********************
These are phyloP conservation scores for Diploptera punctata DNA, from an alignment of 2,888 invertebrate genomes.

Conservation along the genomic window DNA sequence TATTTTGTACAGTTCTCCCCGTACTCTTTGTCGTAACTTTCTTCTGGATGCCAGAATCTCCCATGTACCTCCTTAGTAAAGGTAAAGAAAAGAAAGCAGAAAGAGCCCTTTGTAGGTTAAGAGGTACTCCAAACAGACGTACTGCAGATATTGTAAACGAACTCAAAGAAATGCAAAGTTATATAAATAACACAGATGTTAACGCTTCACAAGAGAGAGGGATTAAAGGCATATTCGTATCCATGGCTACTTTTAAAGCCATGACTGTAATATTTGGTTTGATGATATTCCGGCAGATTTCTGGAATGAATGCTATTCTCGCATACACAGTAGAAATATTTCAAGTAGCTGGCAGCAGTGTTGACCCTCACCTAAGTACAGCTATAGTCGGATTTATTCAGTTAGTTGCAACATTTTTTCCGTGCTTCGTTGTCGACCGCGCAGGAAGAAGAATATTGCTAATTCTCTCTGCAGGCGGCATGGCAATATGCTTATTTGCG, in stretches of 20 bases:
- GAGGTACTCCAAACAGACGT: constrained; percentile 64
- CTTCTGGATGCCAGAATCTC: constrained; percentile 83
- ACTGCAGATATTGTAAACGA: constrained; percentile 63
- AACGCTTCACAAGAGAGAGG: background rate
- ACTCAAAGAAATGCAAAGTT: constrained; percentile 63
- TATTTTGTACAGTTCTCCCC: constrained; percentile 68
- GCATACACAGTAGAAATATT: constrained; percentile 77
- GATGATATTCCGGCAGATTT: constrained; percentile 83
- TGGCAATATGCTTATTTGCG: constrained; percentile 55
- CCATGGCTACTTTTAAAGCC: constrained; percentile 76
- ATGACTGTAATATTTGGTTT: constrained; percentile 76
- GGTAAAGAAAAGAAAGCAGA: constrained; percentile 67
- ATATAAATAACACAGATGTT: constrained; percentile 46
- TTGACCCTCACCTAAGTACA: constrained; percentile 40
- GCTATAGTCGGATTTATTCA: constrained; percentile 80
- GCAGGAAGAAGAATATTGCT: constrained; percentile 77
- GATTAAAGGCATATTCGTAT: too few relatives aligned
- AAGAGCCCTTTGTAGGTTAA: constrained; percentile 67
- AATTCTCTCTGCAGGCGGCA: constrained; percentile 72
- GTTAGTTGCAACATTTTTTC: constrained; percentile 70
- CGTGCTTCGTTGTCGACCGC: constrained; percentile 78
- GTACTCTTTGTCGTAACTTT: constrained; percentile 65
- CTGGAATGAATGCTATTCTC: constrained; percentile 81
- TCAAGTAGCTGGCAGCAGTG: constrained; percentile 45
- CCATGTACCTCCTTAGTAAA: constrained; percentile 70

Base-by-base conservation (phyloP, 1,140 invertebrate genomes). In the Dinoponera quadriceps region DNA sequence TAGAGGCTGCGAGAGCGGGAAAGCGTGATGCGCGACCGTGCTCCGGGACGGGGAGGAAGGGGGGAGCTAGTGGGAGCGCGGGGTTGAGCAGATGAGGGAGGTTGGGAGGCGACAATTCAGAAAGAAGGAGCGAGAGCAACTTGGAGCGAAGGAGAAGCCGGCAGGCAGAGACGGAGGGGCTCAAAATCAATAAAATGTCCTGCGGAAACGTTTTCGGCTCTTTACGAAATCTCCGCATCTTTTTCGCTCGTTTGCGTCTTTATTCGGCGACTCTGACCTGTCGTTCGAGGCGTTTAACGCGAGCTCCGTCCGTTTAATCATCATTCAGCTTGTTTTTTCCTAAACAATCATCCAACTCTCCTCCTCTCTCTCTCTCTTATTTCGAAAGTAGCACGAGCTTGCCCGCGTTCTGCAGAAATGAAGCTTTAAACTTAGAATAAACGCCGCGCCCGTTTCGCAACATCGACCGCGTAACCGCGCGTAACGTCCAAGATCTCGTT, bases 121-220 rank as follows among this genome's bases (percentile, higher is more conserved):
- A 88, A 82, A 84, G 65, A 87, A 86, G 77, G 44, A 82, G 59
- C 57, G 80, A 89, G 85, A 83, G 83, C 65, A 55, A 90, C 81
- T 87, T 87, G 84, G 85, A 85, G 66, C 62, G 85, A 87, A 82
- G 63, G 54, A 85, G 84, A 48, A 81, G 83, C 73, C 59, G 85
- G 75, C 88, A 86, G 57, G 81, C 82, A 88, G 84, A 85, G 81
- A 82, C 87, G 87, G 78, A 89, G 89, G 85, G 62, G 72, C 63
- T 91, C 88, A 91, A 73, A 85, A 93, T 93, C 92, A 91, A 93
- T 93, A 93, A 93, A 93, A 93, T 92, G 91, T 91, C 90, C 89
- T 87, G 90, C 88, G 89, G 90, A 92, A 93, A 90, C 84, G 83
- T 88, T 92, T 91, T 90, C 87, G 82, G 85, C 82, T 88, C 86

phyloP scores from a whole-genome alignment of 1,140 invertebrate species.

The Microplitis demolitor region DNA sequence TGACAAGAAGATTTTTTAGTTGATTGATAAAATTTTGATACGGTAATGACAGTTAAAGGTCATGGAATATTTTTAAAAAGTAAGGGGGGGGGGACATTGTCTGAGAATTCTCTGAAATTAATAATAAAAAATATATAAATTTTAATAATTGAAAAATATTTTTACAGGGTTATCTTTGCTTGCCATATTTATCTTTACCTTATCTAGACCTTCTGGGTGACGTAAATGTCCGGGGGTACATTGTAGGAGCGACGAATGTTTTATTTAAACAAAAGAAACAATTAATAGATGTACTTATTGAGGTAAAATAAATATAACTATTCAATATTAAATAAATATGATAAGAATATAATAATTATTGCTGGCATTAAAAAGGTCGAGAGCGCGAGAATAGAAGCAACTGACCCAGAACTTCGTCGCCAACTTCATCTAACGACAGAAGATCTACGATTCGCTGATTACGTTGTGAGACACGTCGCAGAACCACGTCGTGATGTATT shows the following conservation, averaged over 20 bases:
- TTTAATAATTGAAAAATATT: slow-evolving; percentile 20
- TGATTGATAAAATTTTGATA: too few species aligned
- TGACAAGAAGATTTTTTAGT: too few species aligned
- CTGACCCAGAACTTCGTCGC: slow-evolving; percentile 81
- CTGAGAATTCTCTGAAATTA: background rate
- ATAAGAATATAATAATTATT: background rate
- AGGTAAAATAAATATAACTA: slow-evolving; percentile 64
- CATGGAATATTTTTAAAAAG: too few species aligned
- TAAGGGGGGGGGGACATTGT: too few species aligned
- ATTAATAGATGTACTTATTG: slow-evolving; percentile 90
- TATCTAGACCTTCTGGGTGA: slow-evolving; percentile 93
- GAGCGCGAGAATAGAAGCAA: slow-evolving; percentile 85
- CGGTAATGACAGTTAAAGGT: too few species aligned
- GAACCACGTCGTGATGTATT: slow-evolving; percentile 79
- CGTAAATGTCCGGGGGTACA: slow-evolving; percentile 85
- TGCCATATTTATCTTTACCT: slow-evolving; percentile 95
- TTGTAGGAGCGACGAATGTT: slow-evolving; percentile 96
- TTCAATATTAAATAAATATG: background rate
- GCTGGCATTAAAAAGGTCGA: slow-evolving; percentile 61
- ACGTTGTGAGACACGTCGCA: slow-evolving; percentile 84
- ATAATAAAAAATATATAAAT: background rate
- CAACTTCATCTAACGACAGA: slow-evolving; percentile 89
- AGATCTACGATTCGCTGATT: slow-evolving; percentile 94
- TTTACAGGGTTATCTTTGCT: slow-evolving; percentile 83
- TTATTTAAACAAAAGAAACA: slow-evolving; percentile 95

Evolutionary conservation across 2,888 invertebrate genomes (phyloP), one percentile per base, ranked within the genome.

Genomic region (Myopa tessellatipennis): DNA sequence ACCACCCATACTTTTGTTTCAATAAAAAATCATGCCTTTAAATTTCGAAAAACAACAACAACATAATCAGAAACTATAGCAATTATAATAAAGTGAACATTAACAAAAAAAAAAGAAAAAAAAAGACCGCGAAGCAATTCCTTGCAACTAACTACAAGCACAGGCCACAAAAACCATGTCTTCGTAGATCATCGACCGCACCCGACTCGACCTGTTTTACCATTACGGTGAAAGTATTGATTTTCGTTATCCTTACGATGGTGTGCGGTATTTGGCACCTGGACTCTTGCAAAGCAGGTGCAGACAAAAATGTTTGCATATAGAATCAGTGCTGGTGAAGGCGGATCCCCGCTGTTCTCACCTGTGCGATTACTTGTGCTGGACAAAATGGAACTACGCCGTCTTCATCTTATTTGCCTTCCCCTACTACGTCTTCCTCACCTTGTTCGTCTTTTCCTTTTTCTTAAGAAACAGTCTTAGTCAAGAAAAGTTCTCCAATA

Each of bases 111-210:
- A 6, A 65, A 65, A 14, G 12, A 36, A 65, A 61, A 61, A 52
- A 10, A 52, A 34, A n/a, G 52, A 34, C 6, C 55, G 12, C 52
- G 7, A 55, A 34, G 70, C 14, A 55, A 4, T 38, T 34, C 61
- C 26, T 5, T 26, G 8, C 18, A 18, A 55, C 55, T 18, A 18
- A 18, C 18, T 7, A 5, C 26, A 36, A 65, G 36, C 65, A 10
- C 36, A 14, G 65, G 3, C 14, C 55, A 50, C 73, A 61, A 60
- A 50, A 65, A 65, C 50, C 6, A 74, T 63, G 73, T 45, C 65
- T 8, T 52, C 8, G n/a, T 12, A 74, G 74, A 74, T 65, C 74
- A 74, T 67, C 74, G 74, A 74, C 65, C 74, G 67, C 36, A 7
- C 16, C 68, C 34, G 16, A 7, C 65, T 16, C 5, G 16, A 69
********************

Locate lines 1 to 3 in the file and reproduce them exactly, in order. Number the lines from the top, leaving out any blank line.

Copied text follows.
These are phyloP conservation scores for Diploptera punctata DNA, from an alignment of 2,888 invertebrate genomes.

Conservation along the genomic window DNA sequence TATTTTGTACAGTTCTCCCCGTACTCTTTGTCGTAACTTTCTTCTGGATGCCAGAATCTCCCATGTACCTCCTTAGTAAAGGTAAAGAAAAGAAAGCAGAAAGAGCCCTTTGTAGGTTAAGAGGTACTCCAAACAGACGTACTGCAGATATTGTAAACGAACTCAAAGAAATGCAAAGTTATATAAATAACACAGATGTTAACGCTTCACAAGAGAGAGGGATTAAAGGCATATTCGTATCCATGGCTACTTTTAAAGCCATGACTGTAATATTTGGTTTGATGATATTCCGGCAGATTTCTGGAATGAATGCTATTCTCGCATACACAGTAGAAATATTTCAAGTAGCTGGCAGCAGTGTTGACCCTCACCTAAGTACAGCTATAGTCGGATTTATTCAGTTAGTTGCAACATTTTTTCCGTGCTTCGTTGTCGACCGCGCAGGAAGAAGAATATTGCTAATTCTCTCTGCAGGCGGCATGGCAATATGCTTATTTGCG, in stretches of 20 bases:
- GAGGTACTCCAAACAGACGT: constrained; percentile 64